Henry D. Irwin, a Republican from Oklahoma, telegraphed all of his fellow Republican electors in the country asking if they would consider supporting a Barry Goldwater-Harry Byrd ticket over Richard Nixon-Henry Cabot Lodge. Irwin received approximately 40 replies, some favorable, but when it came time to cast their votes, Irwin was the only one who defected. According to an account in the book “Why the Electoral College is Bad for America,” by George C. Edwards III, Irwin told the Senate Judiciary Committee in a subsequent hearing about possibly changing the presidential election procedures that he had worked to get electors to abandon John F. Kennedy and Nixon in favor of a strongly conservative candidate. He said he voted the way he did because he “feared the immediate future of our government under the control of the socialist-labor leadership.”
Lloyd Bailey, a Republican from North Carolina, voted for George Wallace of the American Independence Party over Nixon, the Republican candidate. Bailey was a member of the ultraconservative John Birch Society and, according to Edwards’ book, disliked what he considered to be Nixon’s “leftist” appointments of Henry Kissinger and Daniel Patrick Moynihan to advisory positions, as well as his request to Chief Justice Earl Warren to remain on for an additional six months.
Roger MacBride, a Republican elector from Virginia, deserted Nixon to vote for the candidate of the nascent Libertarian Party, John Hospers, a philosophy professor at USC. MacBride was a political disciple of Rose Lane, according to his obituary in the New York Times. Lane was the daughter of author Laura Ingalls Wilder and an adherent to Ayn Rand’s philosophy of objectivism. After Lane died, MacBride became the guardian of the “Little House on the Prairie” series and produced a television version of it. He went on to become the Libertarian presidential candidate in 1976, but received no electoral college votes.
Mike Padden, a Republican from Washington state, cast his vote for Ronald Reagan (who had lost in the Republican primary) over Gerald Ford, having decided that Ford was not definitively clear in his opposition to abortion. Edwards notes in his book that the 1976 election between Ford and Jimmy Carter was exceptionally close, and had Ford garnered slightly more support, Padden’s faithless vote would have essentially resulted in a tie, throwing the election to the House of Representatives.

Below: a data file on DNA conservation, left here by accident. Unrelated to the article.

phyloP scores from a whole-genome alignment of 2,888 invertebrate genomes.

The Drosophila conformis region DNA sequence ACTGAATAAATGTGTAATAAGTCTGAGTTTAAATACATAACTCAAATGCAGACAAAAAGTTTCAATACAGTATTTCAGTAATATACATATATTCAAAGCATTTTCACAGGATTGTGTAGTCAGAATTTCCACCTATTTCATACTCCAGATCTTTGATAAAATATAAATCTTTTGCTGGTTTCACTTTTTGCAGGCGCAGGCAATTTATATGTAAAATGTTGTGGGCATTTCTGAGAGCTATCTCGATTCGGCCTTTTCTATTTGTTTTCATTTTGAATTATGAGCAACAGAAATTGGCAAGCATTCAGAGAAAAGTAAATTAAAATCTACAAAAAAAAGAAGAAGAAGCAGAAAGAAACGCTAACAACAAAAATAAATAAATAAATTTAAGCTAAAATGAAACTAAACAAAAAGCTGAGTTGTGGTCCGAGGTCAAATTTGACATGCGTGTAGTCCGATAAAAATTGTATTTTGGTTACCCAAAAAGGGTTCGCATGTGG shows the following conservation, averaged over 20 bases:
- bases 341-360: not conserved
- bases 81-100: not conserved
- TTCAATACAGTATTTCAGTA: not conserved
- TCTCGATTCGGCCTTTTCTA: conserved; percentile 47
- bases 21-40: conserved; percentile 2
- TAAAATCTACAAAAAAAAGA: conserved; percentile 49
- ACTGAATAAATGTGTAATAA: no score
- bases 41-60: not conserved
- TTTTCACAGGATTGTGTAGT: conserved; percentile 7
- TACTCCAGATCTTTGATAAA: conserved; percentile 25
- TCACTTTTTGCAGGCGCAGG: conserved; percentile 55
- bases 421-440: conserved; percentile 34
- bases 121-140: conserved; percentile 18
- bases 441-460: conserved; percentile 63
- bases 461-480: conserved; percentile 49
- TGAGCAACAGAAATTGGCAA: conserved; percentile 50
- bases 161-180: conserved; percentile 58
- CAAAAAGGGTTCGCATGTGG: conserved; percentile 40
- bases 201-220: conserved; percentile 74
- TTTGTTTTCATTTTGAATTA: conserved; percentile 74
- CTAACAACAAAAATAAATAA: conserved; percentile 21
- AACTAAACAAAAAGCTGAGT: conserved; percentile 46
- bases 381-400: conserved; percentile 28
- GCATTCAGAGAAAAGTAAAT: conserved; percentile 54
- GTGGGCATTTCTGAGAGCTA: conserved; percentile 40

Democratic elector Margarette Leach, a nurse and former member of the West Virginia Legislature, voted for vice presidential nominee Lloyd Bentsen as president and presidential nominee Michael Dukakis as vice president. “I wanted to make a statement about the electoral college,” Leach told the New York Times. “We've outgrown it. And I wanted to point up what I perceive as a weakness in the system — that 270 people can get together in this country and elect a president, whether he's on the ballot or not.”
Barbara Lett-Simmons, a Democratic elector from the District of Columbia, left her ballot blank to protest what she called the district’s “colonial status,” or its lack of congressional representation. Lett-Simmons later said she would have voted for Democratic nominee Al Gore if she thought he had a chance of winning. The presidential election that year, between incumbent Vice President Gore and Texas Gov. George W. Bush, was the closest in U.S. history, with 537 votes separating the two candidates in the deciding state of Florida. The narrow margin required a recount and ultimately necessitated a Supreme Court decision. In the end, Bush received 271 electoral votes and Gore 266.
One Minnesota elector voted for vice presidential candidate John Edwards (actually spelled “Ewards” on the ballot) instead of presidential candidate John F. Kerry. That elector also voted for Edwards for vice president. It is not known who it was, since none of the state’s 10 electors identified himself or herself as having cast a protest vote or having made a mistake.